Forming yellowish to dark brown tufts of filaments from 2-20 cm tall (Image A), this species is characterized by a notable decrease in thickness from the main axes to the lateral branches (Image B). Possibly confused with Pylaiella spp., this and other species of Ectocarpus are different in their ribbon rather than discoid plastids (Image C) and their terminal rather than intercalary production of reproductive structures (Image D).
We have genetically verified records from the mid intertidal to subtidal depths of 20 m with thalli growing on various hard substrata and other algae, which range from RI to NL. There is unequivocally a greater biogeographical and ecological range in the NW Atlantic and Arctic than accounted for in our collections. We have one verified record from British Columbia, which awaits confirmation. Furthermore, the genus Ectocarpus awaits taxonomic study in Canada with more genetic groups uncovered than currently recognized species (Sears 2016; Gabrielson & Lindstrom 2018).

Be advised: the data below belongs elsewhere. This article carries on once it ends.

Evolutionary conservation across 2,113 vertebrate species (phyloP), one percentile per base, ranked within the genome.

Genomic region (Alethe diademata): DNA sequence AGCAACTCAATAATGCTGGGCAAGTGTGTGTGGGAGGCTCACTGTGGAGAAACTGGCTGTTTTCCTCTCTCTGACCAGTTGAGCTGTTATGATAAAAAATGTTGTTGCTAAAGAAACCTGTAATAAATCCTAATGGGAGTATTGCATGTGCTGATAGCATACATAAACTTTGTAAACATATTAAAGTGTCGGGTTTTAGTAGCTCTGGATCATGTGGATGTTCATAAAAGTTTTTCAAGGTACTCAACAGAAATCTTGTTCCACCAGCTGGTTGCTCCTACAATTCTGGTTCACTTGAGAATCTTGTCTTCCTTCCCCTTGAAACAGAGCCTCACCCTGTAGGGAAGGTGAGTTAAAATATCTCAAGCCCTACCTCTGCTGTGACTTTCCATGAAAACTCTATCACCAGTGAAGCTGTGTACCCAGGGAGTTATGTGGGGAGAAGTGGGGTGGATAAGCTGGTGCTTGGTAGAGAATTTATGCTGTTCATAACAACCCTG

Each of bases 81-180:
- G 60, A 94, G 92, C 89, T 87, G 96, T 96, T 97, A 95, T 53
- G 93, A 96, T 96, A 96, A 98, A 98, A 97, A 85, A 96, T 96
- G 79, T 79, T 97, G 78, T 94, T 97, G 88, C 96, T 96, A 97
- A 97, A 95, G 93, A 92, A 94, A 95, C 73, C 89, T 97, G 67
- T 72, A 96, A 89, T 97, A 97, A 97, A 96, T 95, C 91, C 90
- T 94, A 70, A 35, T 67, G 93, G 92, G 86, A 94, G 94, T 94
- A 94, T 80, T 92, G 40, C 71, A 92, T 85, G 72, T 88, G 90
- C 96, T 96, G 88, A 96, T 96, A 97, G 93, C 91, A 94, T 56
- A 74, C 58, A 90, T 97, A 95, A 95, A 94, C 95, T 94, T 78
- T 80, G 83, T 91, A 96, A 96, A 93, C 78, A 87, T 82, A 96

Image A. Specimen subtidal (2 m) at New River Beach, NB (GWS039127).
Image B. Laterals notably thinner than bearing axes (GWS039127).
Image C. Distinct ribbon shaped plastids with obvious pyrenoids (GWS039127).
Image D. Terminal production of a plurilocular structure (Pointe du Chêne, NB; GWS32389).